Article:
Imelda Staunton delivers a career-best performance in Brit director Mike Leigh's Vera Drake, an engrossing drama about a down-to-earth woman performing backstreet abortions in 50s London. After a hesitant opening during which the film's tone is established (working classes=good; middle classes=bad), the film becomes a subtle examination of a simple woman caught up in a complex world. Anyone unmoved by Staunton's performance really should check their pulse: they may well be dead.
It's difficult to know what Vera Drake (Staunton) dispenses more of: goodwill or cups of tea. Adored by her husband Stan (the ever-dependable Phil Davis) and children Sid (Daniel Mays) and Ethel (Alex Kelly), she manages to be both the cornerstone of her family and pillar of the community (you try it!). She also performs illegal abortions for "girls who are in trouble", a service she does for free and without her family's knowledge. When one of the abortions goes wrong, however, Vera's secret life comes to the attention of the police...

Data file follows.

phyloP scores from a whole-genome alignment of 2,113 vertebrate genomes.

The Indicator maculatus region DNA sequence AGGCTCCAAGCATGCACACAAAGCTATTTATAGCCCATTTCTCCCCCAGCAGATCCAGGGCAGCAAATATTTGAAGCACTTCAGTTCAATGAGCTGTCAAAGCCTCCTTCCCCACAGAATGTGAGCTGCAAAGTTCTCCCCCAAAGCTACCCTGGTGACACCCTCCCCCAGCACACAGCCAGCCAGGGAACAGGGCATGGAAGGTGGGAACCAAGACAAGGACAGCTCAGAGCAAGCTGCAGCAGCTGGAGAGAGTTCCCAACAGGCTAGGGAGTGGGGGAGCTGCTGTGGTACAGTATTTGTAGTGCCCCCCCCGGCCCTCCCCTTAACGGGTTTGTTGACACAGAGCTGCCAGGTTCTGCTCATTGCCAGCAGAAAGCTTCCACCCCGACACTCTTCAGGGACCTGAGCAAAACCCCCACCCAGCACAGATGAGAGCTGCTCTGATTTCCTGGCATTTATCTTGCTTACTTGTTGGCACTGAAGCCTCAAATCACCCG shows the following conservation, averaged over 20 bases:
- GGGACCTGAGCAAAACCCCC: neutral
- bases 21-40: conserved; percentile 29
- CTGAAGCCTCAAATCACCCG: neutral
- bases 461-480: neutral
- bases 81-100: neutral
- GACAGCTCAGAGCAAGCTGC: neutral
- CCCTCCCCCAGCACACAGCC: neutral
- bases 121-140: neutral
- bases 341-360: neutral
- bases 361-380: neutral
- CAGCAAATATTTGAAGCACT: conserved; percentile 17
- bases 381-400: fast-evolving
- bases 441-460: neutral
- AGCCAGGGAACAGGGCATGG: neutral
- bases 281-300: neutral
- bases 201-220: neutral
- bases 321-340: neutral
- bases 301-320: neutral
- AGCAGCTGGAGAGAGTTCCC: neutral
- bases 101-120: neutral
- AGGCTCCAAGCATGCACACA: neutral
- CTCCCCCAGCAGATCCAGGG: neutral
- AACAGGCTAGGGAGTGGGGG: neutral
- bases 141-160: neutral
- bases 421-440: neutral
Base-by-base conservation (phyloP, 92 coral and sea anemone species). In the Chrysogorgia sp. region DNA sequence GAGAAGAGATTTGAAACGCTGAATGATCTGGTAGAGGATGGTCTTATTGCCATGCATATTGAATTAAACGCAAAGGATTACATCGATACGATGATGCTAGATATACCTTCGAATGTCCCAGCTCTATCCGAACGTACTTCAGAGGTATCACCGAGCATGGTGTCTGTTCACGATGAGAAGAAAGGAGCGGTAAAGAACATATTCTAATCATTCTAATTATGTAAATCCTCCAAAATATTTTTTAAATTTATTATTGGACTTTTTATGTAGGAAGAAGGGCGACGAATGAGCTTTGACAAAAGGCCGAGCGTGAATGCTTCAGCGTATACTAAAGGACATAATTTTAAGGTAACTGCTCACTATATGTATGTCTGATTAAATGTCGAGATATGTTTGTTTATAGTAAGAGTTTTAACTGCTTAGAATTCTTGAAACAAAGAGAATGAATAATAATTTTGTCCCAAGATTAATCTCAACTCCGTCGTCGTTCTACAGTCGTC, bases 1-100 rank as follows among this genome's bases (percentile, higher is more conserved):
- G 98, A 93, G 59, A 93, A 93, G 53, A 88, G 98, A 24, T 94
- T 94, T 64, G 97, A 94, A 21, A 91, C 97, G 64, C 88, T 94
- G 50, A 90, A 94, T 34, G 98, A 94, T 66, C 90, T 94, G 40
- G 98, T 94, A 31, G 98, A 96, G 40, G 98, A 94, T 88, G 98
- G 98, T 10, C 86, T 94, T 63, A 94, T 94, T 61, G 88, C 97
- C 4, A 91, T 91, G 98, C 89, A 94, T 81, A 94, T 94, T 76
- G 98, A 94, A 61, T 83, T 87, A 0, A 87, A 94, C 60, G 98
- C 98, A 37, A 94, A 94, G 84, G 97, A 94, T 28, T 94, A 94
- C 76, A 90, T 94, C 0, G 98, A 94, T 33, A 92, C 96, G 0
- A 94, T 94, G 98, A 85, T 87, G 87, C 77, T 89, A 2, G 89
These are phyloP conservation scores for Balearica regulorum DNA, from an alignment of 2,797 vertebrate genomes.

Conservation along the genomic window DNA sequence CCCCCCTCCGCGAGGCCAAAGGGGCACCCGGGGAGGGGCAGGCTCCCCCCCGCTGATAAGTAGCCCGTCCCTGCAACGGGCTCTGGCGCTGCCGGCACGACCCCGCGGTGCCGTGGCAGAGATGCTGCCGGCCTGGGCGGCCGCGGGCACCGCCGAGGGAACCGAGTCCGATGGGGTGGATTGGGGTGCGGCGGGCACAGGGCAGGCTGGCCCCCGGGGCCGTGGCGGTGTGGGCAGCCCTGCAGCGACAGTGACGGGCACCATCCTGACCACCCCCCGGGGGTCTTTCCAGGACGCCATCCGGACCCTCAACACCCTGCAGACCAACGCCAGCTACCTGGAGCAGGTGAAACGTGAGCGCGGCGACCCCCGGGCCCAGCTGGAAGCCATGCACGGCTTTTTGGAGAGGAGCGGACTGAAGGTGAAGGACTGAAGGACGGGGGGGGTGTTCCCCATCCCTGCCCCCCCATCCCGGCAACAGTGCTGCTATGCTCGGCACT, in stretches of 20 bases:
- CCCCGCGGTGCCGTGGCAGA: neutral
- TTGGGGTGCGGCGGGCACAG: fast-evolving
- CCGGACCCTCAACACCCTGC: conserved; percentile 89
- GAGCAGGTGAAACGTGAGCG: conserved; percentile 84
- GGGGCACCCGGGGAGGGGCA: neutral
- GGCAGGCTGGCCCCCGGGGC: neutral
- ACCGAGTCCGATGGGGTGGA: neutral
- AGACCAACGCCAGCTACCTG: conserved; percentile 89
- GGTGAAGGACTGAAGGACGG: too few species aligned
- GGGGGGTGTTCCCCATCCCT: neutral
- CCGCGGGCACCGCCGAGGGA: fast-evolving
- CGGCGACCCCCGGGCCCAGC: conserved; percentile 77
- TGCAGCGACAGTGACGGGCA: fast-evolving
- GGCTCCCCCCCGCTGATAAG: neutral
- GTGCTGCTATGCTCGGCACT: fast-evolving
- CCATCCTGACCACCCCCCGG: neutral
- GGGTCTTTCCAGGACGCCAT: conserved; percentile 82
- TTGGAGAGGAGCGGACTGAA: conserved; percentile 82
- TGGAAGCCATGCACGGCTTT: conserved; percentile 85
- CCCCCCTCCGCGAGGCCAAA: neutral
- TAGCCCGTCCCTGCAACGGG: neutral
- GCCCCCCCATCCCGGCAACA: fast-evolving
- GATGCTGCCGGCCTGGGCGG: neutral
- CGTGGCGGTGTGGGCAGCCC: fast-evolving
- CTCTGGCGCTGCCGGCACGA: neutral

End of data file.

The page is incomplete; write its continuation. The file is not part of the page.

"NOT EVERYONE'S CUP OF TEA"
Aside from the performances, which are uniformly excellent, the greatest strength of Mike Leigh's drama is its non-judgmental stance on abortion. Leigh says he wants his film to trigger debate, and that's sure to happen - especially in countries where abortion is still illegal.
Technically this is also his finest film to date, with life in 50s London beautifully captured on screen (although it's safe to assume that none of the cast kept their wardrobe at the end of the shoot). There are some quibbles: the middle classes sound like they've just walked out of a Noel Coward play, and Vera is so saintly you start looking for sightings of her halo. Not everyone's cup of tea, then, but definitely a movie that demands to be seen by discriminating audiences everywhere.